“I’m kinda left to die, and it’s hard to do.”

By , October 11, 2010

It was Friday morning October 2, 1999, and I was busy studying about heaven.

Monday and Friday are days I leave totally clear to study and prepare for Sunday. So there I was immersed in jottings, books and commentaries piled high on the table when the phone rang. As usual I had no idea of who it would be or what they would want when I picked up the receiver.

The voice on the phone sounded weak and frail. He told me his name and then commented that he had occasionally attended a church I pastored many years ago.

The present pastor of the church apparently would not visit someone who was not a member of the church so he did not have a minister to call on.

He said what many people do when starting to tell their story, “I don’t know where to begin.” Then he went on, “Basically I’m dying. The chemo didn’t work. The cancer has spread everywhere. I’m kinda left to die and it’s hard to do. Can you come and say a prayer over me?”

My heart went out to him as I heard the earnest, pleading tone in his voice. I assured him that I would come and a time was set for me to go to his modest place of residence which basically consisted of one room and a shared washroom in the basement of an old house. It was not that far from my home and I knew the district fairly well.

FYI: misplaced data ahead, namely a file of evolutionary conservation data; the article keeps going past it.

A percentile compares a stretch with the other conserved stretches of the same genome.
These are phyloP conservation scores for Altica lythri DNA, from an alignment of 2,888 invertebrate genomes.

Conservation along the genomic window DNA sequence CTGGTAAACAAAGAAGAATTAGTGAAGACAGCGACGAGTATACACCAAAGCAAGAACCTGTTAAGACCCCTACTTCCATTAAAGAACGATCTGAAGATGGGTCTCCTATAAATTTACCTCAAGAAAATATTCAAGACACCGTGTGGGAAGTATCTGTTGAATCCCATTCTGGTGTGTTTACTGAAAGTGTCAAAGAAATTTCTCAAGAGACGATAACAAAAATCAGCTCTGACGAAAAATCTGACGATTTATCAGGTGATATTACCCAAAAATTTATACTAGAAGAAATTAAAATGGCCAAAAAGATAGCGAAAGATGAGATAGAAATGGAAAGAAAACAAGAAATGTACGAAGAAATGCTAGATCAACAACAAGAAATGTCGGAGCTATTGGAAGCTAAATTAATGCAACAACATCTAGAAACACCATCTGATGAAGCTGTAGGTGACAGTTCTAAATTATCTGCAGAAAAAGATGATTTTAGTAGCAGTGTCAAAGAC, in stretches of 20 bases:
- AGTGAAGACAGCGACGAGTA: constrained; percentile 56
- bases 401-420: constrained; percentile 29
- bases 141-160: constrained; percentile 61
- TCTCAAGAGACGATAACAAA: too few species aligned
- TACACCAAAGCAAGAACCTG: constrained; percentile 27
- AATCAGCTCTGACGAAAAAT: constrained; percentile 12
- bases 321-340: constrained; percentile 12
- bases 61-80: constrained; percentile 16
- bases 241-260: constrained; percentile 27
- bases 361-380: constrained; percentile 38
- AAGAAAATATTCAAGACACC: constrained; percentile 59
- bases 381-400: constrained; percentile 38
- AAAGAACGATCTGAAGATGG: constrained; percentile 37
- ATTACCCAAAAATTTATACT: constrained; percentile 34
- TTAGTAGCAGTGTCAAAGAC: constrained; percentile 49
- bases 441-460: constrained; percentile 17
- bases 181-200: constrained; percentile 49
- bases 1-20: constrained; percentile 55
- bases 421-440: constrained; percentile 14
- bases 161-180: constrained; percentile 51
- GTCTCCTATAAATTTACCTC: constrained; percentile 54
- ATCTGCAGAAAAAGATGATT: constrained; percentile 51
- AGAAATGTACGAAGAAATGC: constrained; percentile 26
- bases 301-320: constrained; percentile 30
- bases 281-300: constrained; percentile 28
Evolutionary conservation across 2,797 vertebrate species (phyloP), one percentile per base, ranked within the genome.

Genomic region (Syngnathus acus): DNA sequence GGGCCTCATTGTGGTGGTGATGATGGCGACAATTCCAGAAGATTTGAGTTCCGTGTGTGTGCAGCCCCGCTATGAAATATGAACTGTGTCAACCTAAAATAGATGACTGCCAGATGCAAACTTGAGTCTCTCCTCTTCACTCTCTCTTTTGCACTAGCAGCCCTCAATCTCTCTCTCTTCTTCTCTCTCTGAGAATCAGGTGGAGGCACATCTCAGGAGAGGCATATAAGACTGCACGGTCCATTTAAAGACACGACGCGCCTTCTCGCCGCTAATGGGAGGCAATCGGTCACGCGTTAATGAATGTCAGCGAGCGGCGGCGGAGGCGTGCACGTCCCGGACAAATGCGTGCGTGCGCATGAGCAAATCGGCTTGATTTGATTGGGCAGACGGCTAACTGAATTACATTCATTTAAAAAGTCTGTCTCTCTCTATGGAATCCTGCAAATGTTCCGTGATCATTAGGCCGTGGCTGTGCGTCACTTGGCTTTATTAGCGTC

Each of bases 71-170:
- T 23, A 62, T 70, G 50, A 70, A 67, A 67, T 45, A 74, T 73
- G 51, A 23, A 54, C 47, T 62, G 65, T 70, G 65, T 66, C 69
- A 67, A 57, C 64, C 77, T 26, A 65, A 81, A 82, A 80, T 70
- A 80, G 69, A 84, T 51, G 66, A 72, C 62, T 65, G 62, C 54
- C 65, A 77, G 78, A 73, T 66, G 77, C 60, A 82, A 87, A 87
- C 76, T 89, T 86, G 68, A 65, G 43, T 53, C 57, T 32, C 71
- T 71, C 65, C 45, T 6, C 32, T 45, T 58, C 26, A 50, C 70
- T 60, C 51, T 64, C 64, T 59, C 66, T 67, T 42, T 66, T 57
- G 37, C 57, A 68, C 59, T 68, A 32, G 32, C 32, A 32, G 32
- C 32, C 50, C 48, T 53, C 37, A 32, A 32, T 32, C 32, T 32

When I entered his room he was in a hospital bed with an IV hooked up to his left arm. He seemed genuinely glad to see me and we got into a serious conversation immediately.

He had been raised in a Christian home and knew the Gospel well. However, he lacked assurance of his salvation and was anxious to get right with God before he died.

We discussed some things in 1 John and he seemed to gain some insight into his own standing before God. I asked him to read 1 John during the next week and I would come back to visit again.

I then offered a prayer for him that the Lord would enlighten him and draw him to Himself.

Next week I went back and it was wonderful to see how the study of God’s Word had helped him. It was soon evident that he was a Christian and he expressed his thanks for our help.

During that visit his mother came and I met her. She indicated they were taking her son home to a town in western Ontario where they could be close to him and visit him in hospital. He was not married, so his parents were his primary care givers during his final days.

I never saw the young man again. Only two visits, but what a wonderful feeling to know that we had ministered comfort to one who was so needy.

Now he is in glory and enjoying the immediate presence of Christ and is free from all the suffering and sorrow that he had experienced in this life.

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